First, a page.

originally posted to author’s website
My novel features an old house and the people who take care of it. I’ve always had a fascination with old houses and the stories that come with them. Here are some of those memorable and remarkable houses.
MANDERLEY FROM DAPHNE DU MAURIER’S REBECCA
“Last night I dreamt I went to Manderley again.”
This is the memorable opening line of the Gothic novel Rebecca, by Daphne du Maurier, a book that has never gone out of print. The narrator, the second Mrs. de Winter, lives in the shadow of Rebecca, her husband’s first wife, and also in the shadow of the house itself. It’s telling that the narrator’s first name is never given yet the house’s name is revealed in the first sentence of the novel.
KRAGSYDE AND THE HOUSE AT LOBSTER COVE BY JANE GOODRICH
What a story! Jane Goodrich and her husband built—with their own hands—a replica of Kragsyde, a shingle style house that once stood in the seaside town of Manchester-by-the-Sea, Massachusetts. Then she wrote a novel, The House at Lobster Cove, about the original owner of Kragsyde, You can read about her story and her novel in this Yankee magazine interview and hear her talk about both in this WBUR The ARTery podcast.
THE WEDDING CAKE HOUSE IN KENNEBUNK, MAINE
Built by a shipbuilder and called the wedding cake house for its elaborate and ornate latticework, this house was once rumored to be the most photographed house in Maine. I love to see so much care and craftsmanship dedicated to one’s dwelling; it’s truly a labor of love. The house is privately owned and thus not open to the public, but it’s fun to drive by and snap a photo.
400 BEACON STREET, CHESTNUT HILL, MA
Full disclosure: This house was once owned by my great-great-grandfather, William R. Dupee, so I have a special affinity to it. In subsequent years, it was purchased by Mary Baker Eddy, the founder of the Christian Scientist Church. She used 400 Beacon Street as the Boston headquarters for her movement. It is now owned and maintained by the Longyear Museum. Give them a call to set up a tour!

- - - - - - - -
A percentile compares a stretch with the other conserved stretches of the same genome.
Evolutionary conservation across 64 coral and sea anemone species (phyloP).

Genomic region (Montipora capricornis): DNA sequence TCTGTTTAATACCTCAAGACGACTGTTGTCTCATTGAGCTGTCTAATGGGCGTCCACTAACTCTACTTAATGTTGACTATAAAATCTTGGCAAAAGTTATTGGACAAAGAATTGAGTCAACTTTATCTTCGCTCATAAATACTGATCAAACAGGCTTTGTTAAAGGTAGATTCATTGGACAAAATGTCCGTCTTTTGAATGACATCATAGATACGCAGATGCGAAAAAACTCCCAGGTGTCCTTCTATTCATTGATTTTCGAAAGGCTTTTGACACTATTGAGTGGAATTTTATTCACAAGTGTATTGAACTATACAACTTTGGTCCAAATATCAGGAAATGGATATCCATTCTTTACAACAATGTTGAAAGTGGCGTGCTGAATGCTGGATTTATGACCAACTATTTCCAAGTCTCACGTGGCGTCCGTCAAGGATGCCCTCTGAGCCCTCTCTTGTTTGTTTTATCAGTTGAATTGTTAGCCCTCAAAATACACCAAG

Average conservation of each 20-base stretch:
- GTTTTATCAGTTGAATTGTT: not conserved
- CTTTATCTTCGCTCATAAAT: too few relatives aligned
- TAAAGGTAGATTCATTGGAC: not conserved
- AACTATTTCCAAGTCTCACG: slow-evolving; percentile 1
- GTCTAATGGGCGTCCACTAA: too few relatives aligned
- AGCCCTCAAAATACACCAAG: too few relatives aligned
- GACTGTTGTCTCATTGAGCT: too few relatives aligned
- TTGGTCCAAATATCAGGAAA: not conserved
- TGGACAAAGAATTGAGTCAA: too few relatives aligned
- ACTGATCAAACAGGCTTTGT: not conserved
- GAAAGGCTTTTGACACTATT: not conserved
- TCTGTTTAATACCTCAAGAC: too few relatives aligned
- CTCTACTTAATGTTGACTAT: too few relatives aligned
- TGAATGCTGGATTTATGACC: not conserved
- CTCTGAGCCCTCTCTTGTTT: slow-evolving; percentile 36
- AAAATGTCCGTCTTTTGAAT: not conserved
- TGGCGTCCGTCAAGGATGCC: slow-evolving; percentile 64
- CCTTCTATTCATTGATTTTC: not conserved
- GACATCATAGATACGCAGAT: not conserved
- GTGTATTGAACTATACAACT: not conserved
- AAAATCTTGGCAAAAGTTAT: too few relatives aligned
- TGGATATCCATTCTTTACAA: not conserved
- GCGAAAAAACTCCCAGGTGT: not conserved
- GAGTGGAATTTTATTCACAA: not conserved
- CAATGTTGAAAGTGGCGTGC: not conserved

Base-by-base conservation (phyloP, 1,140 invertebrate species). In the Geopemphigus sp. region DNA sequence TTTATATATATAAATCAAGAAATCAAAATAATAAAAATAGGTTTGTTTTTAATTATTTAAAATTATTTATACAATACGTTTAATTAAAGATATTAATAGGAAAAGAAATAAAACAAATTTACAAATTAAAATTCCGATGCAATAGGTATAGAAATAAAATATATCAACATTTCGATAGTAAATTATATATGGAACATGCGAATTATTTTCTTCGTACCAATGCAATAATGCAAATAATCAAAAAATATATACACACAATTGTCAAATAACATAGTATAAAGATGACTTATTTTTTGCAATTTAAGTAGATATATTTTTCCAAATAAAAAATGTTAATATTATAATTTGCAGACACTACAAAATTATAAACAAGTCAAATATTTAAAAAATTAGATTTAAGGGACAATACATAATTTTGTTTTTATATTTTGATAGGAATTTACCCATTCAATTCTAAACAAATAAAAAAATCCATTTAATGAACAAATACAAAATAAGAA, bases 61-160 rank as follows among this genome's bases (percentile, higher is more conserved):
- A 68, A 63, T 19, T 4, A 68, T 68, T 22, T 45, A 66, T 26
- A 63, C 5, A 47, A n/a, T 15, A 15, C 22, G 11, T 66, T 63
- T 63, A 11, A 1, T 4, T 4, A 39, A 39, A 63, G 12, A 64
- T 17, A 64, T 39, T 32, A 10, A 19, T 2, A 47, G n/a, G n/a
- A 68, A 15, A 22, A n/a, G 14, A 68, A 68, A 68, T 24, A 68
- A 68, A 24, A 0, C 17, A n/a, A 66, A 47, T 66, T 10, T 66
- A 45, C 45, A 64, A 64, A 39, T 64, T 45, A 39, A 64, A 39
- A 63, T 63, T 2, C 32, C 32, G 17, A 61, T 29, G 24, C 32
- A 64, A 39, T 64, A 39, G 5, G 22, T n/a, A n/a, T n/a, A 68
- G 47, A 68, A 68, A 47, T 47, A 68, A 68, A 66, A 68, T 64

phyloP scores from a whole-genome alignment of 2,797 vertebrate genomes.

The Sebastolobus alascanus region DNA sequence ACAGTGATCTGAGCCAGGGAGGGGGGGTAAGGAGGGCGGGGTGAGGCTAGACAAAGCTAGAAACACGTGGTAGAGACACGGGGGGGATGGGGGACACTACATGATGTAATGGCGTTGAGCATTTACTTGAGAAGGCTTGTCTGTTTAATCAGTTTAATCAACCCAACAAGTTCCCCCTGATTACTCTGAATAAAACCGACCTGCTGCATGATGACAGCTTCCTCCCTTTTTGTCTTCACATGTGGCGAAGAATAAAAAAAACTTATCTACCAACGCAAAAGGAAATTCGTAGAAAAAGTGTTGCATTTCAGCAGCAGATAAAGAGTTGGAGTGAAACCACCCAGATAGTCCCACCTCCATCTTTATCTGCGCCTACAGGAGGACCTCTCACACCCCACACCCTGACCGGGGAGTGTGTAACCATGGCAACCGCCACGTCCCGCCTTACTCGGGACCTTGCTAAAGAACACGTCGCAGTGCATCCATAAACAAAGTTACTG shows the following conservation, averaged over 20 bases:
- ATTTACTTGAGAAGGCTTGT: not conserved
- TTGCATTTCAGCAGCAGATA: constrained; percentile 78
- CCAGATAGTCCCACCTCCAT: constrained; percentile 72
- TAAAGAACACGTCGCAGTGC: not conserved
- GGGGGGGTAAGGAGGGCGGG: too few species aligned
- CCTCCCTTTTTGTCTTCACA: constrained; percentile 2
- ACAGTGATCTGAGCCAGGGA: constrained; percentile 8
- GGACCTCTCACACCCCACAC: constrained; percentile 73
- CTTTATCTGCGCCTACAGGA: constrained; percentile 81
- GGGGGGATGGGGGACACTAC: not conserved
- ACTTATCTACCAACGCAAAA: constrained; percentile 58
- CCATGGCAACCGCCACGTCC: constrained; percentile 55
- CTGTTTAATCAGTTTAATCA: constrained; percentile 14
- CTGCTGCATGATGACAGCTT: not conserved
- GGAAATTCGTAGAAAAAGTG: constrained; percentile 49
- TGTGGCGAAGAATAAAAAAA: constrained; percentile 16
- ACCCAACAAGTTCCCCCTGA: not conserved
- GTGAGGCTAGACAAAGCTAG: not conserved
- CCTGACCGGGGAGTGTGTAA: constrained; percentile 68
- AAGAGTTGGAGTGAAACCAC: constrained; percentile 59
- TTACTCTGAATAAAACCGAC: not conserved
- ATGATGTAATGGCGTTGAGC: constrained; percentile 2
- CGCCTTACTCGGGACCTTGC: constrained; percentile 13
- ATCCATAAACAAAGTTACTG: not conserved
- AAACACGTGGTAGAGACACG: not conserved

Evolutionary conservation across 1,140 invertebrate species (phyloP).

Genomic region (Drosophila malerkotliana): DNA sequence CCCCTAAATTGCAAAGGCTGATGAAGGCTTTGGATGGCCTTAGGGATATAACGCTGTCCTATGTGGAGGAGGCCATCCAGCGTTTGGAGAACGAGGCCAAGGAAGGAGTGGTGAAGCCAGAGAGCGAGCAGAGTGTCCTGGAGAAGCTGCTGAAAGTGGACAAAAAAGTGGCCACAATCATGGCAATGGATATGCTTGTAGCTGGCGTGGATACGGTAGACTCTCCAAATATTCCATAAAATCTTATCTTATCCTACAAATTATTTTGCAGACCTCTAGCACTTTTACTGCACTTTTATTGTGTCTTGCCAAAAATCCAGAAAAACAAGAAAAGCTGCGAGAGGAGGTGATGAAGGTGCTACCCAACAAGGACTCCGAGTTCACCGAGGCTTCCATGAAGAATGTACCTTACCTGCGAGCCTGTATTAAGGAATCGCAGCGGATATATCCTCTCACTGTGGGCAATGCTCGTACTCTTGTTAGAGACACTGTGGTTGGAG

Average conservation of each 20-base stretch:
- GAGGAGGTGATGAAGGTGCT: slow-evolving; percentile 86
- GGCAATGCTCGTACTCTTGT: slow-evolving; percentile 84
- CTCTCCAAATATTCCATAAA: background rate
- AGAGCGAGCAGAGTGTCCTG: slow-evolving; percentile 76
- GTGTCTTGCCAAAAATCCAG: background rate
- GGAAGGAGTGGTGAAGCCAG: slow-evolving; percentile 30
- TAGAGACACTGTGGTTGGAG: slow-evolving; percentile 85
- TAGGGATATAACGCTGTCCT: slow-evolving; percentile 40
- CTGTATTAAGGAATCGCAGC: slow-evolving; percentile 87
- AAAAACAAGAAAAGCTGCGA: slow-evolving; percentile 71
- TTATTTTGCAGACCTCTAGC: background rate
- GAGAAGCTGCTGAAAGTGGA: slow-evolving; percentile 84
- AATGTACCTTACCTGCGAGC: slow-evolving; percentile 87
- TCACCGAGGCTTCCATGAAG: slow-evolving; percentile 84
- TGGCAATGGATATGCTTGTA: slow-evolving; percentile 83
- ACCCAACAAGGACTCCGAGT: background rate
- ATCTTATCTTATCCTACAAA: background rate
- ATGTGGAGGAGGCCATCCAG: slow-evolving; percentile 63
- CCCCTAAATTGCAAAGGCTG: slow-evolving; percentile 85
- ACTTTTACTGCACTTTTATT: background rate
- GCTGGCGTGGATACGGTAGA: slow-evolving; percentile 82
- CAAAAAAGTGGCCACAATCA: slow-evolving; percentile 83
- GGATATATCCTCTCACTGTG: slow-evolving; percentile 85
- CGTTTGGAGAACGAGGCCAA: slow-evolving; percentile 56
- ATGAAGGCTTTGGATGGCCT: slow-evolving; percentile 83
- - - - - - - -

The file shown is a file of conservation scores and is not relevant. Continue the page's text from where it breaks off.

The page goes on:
ABOUT THE LITTLE FRENCH BRIDAL SHOP:
Is a lie of omission still a lie? Larisa Pearl didn’t think so and it got her into a heap of trouble.
When Larisa Pearl returns to her small seaside hometown in Massachusetts to manage her beloved great aunt’s estate, she’s a bit of an emotional mess. She’s just lost her job and her boyfriend and she’s struggling to cope with her mother’s failing health. When she passes by the window of The Little French Bridal Shop, a beautiful ivory satin wedding gown catches her eye…
Now, to the delight of everyone in town, Larisa is planning her wedding. She has her dress, made floral arrangements, and set the date. The only thing missing is the groom. How did this happen? All she did was try on a dress and let her fantasy take flight. But word about her upcoming nuptials has reached the ears of Jack Merrill. As teenagers, they spent time together on her great aunt’s estate, building a friendship that could have become something more had they chosen different paths.
Lost in a web of her own lies, Larisa must first face some difficult truths, including her mother’s fragile future, before she can embrace her family, straighten out her life, and open her heart to finding love.
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